What is an A.I.P. - The Aeronautical Information Publication & what does it contain?
The AlP consolidates all information that would be of interest to pilots and navigators. contains information on aerodromes, communication, meteorology, rules of the air and air traffic services, facilitation, search and rescue, aeronautical charts, licensing, registration, airworthiness and airmanship
What are NOTAMS - Notices to Airmen ?
Notices to Airmen deal mostly with matters of an urgent nature such as danger and restricted areas, obstructions, airport construction, changes of navigation and control procedures, the knowledge of which is essential to pilots. Previously two classes existed but only CLASS 1 NOTAMS are now use
What are INFORMATION CIRCULARS & AVIATION NOTICES ?
INFORMATION CIRCULARS & AVIATION NOTICES are distributed by mail to advice pilots of changes to procedures and to important information of a general administrative or advisory nature.
What are PIREPS - Pilot in Flight Reports ?
Pilot in Flight Reports are dispatched by pilots if hazardous weather is encountered during their flight. The report is called in to the tower reporting locations and type of disturbances.
Who has Access to and movement on the maneuvering area ?
Person and vehicles shall not go into the maneuvering area of an airport without prior permission and then only under conditions specified by the authorities.
How do you indicate Acknowledgement of Tower Light Signals ?
DAY - Flight rock wings - Ground move ailerons or rudders NIGHT - Flight turn on and off landing lights twice or nav - Ground same as above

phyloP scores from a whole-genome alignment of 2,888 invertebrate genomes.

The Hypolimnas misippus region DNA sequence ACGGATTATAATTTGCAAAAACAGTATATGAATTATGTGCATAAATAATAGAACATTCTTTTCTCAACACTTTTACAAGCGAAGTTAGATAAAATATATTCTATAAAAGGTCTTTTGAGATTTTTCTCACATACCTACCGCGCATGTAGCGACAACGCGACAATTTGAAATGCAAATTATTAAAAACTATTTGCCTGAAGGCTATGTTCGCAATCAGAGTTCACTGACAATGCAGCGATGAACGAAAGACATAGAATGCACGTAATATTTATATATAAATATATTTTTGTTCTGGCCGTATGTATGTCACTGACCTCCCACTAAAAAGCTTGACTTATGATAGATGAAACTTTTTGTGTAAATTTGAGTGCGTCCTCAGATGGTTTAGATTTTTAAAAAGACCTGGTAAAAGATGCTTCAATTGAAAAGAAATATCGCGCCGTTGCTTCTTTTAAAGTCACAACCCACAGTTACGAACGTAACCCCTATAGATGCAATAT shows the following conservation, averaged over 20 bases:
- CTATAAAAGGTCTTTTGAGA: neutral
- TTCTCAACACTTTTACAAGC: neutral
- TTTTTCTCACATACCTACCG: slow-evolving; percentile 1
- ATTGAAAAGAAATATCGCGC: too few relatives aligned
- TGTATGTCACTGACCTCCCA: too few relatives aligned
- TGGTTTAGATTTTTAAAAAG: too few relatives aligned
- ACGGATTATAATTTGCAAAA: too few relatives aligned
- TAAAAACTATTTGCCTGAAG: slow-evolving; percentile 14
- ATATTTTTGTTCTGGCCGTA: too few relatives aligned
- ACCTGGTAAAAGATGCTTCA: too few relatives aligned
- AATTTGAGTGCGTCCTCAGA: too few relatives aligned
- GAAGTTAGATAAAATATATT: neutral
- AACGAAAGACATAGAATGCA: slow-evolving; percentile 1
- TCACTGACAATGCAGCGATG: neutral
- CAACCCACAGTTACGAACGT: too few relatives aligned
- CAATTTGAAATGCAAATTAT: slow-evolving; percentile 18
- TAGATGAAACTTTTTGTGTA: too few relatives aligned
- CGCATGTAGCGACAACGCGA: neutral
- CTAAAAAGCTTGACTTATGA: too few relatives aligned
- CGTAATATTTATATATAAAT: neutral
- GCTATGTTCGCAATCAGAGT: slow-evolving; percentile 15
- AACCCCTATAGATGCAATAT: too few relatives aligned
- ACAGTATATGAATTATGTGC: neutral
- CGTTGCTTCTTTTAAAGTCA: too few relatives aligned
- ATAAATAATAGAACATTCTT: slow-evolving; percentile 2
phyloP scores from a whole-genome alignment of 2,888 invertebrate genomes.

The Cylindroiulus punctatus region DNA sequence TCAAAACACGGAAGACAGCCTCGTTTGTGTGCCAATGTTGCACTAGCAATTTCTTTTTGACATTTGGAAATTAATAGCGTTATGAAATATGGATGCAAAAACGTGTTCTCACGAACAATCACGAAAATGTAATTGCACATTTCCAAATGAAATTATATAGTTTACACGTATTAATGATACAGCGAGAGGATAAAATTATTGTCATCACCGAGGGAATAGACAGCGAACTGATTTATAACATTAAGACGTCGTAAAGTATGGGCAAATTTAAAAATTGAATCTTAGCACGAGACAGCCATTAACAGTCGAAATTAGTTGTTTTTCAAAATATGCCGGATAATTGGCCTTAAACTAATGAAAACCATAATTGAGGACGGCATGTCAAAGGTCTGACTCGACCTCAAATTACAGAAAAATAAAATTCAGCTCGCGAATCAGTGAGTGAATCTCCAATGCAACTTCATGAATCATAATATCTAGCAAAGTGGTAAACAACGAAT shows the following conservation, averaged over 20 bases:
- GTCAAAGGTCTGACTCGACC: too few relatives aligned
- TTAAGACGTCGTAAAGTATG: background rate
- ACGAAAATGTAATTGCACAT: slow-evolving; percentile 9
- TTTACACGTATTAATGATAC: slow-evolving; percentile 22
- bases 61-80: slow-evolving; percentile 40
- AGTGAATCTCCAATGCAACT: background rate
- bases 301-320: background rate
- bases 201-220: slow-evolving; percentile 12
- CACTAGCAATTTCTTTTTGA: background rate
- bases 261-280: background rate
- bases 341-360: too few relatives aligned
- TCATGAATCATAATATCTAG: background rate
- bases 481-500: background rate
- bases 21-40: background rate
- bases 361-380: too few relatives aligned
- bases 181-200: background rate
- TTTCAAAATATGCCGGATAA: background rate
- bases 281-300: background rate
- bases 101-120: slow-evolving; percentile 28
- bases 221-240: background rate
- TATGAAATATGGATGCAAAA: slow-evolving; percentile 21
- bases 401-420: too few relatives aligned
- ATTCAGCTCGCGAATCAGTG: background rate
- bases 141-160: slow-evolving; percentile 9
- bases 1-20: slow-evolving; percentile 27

What is an Aerodrome?
An aerodrome means a defined area on land or water, including buildings, installations and equipment, intended to be used either wholly or in part for the arrival, departure and surface movement of aircraft.
What is the Aerodrome Traffic Zone?
Aerodrome traffic zone - airspace extending from the aerodrome to a height of 2,000 feet (600m) and 3,000 yards (2700m) of its boundaries
A person shall not operate an aircraft in aerobatic flight
A) over any city, town or settlement b) over an open air assembly of persons c) within the lateral boundaries of the surface areas of Class B, C, D or E airspace designated for an aerodrome, d) below an altitude of one thousand, five hundred feet above the land or sea surface; or e) when the flight visibility is less than 3 statute miles.
What is an Airplane?
Airplane - means a power-driven heavier-than-air aircraft, deriving its lift in flight chiefly from aerodynamic reactions on surfaces which remain fixed under given conditions of flight.
What is an Aircraft?
Aircraft - means any machine that can derive support in the atmosphere from the reactions of the air other than the reactions of the air against the earth's surface
A pilot of an aircraft operated on or in the vicinity of an aerodrome shall:
A) observe other aerodrome traffic for the purpose of avoiding collision; and b) Conform with or avoid the pattern of traffic formed by other aircraft in operation
When approaching to land at an aerodrome without an operating control tower, each pilot of an airplane shall: